best solution for trigger email alert help!

Hi all,

We work in the service industry and due to recent regulations, we have to be alerted if a customer books a combination of services together within a 24 hour period. Therefore I have suggested creating a trigger that will fire off an alert email if conditions are met etc. so bear with me i've created simple triggers before but nothing really advanced. Here is what i'm thinking of, i'm going to write it out exactly how i want it to work etc...

On insert or update on dbo.servicerequest table check to see if flight has been booked (serviceID = 1) and another service has been booked with it serviceID in 5,25,45 under the same customer record (dbo.customer, customerID) within a given time period i.e. (24 hours) (CreatedDateTime) >= DATEADD(dd, -1, GETDATE()) OR (CreatedDateTime)

Also I only want the alert to be sent out once, i don't want the agents to be bombarded with repeat emails. I'm thinking this may be too complicated for a trigger and I might need to run some sort of scheduled report to flag these situations up. I'm hoping one of the SQL gurus can advise on the possibilities! ;)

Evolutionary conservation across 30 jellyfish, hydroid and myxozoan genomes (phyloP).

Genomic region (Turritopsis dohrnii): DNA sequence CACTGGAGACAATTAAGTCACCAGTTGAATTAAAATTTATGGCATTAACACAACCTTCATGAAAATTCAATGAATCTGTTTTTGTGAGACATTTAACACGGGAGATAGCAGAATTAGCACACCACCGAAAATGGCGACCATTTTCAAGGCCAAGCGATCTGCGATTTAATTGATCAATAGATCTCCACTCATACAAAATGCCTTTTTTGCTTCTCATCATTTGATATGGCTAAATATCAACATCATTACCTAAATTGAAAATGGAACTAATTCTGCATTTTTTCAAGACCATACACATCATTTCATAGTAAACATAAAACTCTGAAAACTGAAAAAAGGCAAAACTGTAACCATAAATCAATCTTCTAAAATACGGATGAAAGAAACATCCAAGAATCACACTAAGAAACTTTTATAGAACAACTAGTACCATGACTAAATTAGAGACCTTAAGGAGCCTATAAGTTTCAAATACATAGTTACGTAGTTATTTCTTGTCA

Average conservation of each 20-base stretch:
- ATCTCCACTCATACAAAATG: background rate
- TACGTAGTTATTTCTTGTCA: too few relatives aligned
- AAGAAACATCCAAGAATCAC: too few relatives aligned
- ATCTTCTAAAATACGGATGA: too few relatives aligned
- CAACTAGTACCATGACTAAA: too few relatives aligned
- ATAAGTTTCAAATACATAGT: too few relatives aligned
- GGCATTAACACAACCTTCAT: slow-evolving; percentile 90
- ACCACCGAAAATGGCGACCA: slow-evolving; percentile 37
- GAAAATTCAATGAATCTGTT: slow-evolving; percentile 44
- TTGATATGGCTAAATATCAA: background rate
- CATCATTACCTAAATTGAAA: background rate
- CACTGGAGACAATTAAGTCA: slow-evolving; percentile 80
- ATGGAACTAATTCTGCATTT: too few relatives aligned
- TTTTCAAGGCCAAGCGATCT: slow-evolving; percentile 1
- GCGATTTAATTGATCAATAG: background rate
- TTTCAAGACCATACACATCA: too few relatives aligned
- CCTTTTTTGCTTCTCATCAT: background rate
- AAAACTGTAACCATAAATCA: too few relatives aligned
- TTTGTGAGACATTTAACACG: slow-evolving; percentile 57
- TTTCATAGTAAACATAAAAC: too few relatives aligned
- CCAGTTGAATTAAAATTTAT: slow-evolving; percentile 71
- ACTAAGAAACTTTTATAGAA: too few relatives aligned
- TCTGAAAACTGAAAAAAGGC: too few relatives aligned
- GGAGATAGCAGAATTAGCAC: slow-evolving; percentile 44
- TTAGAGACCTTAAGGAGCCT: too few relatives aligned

so this is what i've come up with so far, a job that runs a stored proc, please feel free to refactor and tell me if there's a better solution ! Thanks for your help.

 CREATE TABLE EmailAlert (
 CustomerID INT  ,
 ServiceRequestID INT ,
 ServiceID INT ,
 CompanyID INT ,
 ServiceCreatedBy INT ,
 CreatedDateTime NVARCHAR(50) ,
 AlertSent BIT
 CREATE PROC [dbo.][CheckForAndCreateEmailAlert]
 DECLARE @CustomerID INT ,
     @ServiceRequestID INT ,
     @SRN NVARCHAR(33) ,
     @ServiceID INT ,
     @ServiceDescription AS NVARCHAR(50) ,
     @CompanyID INT ,
     @CompanyName NVARCHAR(50) ,
     @FirstName AS NVARCHAR(50) ,
     @LastName AS NVARCHAR(50) ,
     @AgentID INT ,
     @AgentName AS NVARCHAR(50) ,
     @CreatedDateTime NVARCHAR(50) ,
     @CreateAlert AS BIT ,
     @AlertRecipient AS NVARCHAR(140) 
 SELECT  @CustomerID = CU.CustomerID ,
         @ServiceRequestID = SR.ServiceRequestID ,
         @SRN = SR.SRN ,
         @ServiceID = SR.ServiceID ,
         @ServiceDescription = SV.ShortName ,